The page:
Referral Banners

Friday, December 12, 2014

ScienceDaily: Top Science News

ScienceDaily: Top Science News

Infertility is a warning: Poor semen quality linked to hypertension, other health problems

Posted: 11 Dec 2014 03:18 PM PST

A study of men who were evaluated for the cause of their infertility finds previously unknown relationships between deficiencies in their semen and other, seemingly unrelated health problems.

Swarms of Pluto-size objects kick up dust around adolescent Sun-like star

Posted: 11 Dec 2014 01:25 PM PST

Astronomers may have detected the dusty hallmarks of an entire family of Pluto-size objects swarming around an adolescent version of our own Sun. By making detailed observations of the protoplanetary disk surrounding the star known as HD 107146, the astronomers detected an unexpected increase in the concentration of millimeter-size dust grains in the disk's outer reaches. This surprising increase, which begins remarkably far -- about 13 billion kilometers -- from the host star, may be the result of Pluto-size planetesimals stirring up the region, causing smaller objects to collide and blast themselves apart.

Scientists measure speedy electrons in silicon

Posted: 11 Dec 2014 11:24 AM PST

Attosecond lasers provide the shortest light pulses yet, allowing observation of nature's most short-lived events. Researchers have used these lasers for the first time to take snapshots of electrons jumping from silicon atoms into the conduction band of a semiconductor, the key event behind the transistor. They clocked the jump at 450 attoseconds and saw the rebound of the crystal lattice 60 femtoseconds later: a delay 120 times longer than the jump itself.

Cells can use dynamic patterns to pluck signals from noise

Posted: 11 Dec 2014 11:24 AM PST

Scientists have discovered a general principle for how cells could accurately transmit chemical signals despite high levels of noise in the system.

Genes tell story of birdsong and human speech

Posted: 11 Dec 2014 11:24 AM PST

A massive international effort to sequence and compare the entire genomes of 48 species of birds, representing every major order of the bird family tree, reveals that vocal learning evolved twice or maybe three times among songbirds, parrots and hummingbirds. Even more striking, the set of genes employed in each of those song innovations is remarkably similar to the genes involved in human speaking ability.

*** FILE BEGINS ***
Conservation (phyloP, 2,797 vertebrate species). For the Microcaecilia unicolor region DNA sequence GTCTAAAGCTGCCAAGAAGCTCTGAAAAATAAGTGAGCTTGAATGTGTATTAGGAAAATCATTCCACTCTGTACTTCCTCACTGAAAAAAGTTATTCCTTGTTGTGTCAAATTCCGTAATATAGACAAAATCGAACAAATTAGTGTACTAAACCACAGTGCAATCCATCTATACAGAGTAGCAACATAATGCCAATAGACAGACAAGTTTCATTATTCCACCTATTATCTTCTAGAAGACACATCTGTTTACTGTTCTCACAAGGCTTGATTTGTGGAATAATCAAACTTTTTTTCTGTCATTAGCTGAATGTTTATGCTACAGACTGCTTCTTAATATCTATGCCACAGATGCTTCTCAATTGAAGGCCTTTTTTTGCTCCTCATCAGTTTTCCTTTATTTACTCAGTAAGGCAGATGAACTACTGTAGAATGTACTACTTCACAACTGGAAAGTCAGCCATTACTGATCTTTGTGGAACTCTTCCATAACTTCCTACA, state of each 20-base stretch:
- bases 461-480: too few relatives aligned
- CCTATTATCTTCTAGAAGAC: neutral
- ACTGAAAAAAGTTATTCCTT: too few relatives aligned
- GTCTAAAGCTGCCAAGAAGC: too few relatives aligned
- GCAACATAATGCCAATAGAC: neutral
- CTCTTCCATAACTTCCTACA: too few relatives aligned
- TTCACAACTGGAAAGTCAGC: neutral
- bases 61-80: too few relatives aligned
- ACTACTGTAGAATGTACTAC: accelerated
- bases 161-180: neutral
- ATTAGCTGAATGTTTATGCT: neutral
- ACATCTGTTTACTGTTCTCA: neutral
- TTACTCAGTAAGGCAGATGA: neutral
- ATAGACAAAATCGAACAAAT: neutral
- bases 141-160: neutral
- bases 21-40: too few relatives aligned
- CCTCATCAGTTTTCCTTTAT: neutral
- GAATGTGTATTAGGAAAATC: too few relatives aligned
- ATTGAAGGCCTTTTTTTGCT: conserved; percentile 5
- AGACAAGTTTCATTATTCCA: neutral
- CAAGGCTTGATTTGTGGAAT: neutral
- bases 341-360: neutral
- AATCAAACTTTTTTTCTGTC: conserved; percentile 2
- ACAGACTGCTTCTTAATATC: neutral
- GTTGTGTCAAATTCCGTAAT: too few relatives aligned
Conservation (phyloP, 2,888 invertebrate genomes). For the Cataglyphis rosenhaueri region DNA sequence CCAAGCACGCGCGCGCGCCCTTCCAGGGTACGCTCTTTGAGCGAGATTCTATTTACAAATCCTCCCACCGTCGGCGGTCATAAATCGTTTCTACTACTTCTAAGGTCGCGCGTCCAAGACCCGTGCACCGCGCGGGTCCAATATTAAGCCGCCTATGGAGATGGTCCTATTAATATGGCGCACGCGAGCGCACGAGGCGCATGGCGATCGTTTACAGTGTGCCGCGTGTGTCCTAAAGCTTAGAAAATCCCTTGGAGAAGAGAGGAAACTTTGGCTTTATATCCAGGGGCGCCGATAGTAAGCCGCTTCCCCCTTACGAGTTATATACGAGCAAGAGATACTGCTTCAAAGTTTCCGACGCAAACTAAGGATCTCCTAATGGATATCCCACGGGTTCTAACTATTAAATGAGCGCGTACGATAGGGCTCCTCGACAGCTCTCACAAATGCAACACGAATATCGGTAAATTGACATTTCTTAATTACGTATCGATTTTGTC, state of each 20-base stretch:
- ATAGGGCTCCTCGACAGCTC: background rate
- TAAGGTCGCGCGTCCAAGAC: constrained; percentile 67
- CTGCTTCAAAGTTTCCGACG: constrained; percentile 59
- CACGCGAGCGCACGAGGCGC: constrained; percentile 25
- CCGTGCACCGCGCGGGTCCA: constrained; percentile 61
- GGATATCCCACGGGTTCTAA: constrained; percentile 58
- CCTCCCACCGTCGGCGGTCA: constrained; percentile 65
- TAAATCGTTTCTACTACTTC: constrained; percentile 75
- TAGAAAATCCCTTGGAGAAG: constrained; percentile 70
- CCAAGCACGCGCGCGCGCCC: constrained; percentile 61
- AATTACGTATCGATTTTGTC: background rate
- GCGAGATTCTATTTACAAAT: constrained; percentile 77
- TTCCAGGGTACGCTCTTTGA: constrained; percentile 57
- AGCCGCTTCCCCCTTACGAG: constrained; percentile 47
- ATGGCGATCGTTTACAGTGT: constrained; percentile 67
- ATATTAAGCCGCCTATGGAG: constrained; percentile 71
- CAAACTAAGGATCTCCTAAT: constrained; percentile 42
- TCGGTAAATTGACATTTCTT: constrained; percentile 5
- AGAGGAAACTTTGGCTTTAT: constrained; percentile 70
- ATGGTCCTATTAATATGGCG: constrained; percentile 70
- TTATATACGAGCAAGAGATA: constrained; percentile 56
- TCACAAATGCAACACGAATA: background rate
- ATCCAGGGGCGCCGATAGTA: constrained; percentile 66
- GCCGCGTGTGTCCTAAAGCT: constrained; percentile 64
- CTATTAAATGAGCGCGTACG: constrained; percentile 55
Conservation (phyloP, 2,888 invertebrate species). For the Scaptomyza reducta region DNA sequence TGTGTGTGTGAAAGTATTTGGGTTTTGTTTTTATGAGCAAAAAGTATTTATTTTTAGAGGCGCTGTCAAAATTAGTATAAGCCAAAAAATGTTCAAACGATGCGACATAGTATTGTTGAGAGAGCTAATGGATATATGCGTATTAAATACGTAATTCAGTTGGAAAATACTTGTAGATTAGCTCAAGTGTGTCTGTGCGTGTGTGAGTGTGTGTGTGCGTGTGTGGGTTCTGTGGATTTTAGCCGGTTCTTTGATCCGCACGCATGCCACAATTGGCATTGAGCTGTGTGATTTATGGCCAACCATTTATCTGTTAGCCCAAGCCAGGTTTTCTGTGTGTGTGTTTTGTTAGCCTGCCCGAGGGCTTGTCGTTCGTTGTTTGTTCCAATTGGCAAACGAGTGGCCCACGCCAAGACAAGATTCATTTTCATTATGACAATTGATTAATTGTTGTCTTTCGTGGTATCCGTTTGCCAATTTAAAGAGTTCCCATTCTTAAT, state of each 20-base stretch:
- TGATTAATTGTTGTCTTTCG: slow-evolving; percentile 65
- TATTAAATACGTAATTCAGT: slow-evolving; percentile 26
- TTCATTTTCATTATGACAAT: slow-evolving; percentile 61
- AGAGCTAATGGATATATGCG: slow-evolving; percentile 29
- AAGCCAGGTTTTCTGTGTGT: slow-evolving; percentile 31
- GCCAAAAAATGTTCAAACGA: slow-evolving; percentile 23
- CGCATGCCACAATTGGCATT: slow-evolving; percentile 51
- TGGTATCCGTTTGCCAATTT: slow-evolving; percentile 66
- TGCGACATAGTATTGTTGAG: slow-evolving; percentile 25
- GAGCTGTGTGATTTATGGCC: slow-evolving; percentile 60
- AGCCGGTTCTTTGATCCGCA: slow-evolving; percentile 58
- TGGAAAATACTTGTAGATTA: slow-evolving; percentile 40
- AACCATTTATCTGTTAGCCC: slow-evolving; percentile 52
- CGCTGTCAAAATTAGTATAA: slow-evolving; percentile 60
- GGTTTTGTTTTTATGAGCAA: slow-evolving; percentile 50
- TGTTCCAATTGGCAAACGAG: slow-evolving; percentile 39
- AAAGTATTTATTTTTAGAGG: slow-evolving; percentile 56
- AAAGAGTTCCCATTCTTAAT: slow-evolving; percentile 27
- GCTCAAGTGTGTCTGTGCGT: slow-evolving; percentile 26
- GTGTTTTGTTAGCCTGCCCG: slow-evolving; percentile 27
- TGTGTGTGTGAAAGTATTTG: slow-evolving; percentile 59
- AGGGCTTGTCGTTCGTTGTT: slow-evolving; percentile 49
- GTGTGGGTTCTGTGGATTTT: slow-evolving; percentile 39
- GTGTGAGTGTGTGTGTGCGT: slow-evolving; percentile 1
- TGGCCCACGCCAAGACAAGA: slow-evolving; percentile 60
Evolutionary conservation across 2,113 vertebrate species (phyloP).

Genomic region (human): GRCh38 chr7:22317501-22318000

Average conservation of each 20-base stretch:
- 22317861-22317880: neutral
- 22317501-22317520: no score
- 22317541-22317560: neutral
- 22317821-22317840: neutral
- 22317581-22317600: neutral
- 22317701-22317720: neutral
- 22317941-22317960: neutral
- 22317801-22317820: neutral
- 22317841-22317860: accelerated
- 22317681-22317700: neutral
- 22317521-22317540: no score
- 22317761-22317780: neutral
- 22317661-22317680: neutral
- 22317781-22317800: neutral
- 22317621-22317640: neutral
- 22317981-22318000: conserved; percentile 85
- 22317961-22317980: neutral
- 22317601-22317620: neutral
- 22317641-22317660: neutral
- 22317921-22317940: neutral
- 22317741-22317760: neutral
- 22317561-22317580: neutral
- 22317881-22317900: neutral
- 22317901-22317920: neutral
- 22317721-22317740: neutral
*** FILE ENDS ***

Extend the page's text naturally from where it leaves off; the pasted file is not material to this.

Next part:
March of the penguin genomes

Posted: 11 Dec 2014 11:24 AM PST

Two penguin genomes have been sequenced and analyzed for the first time. The study reveals insights into how these birds have been able to adapt to the cold and hostile Antarctic environment.

Big Bang' of bird evolution mapped

Posted: 11 Dec 2014 11:21 AM PST

The first findings of the Avian Phylogenomics Consortium are being reported nearly simultaneously in 29 papers -- eight papers in a Dec. 12 special issue of Science and 21 more in Genome Biology, GigaScience and other journals. The analyses suggest some remarkable new ideas about bird evolution, including insights into vocal learning and the brain, colored plumage, sex chromosomes and the birds' relationship to dinosaurs and crocodiles.

Biologists map crocodilian genomes

Posted: 11 Dec 2014 11:18 AM PST

Understanding the crocodilian genome can help scientists better understand birds. The DNA in alligators, crocodiles and gharials is about 93 percent identical across the genome. By comparison, a human shares about 93 percent of his or her DNA with a macaque.

Human DNA shows traces of 40 million-year battle for survival between primate and pathogen

Posted: 11 Dec 2014 11:18 AM PST

Examination of DNA from 21 primate species – from squirrel monkeys to humans – exposes an evolutionary war against infectious bacteria over iron that circulates in the host's bloodstream. Supported by experimental evidence, these findings demonstrate the vital importance of an increasingly appreciated defensive strategy called nutritional immunity.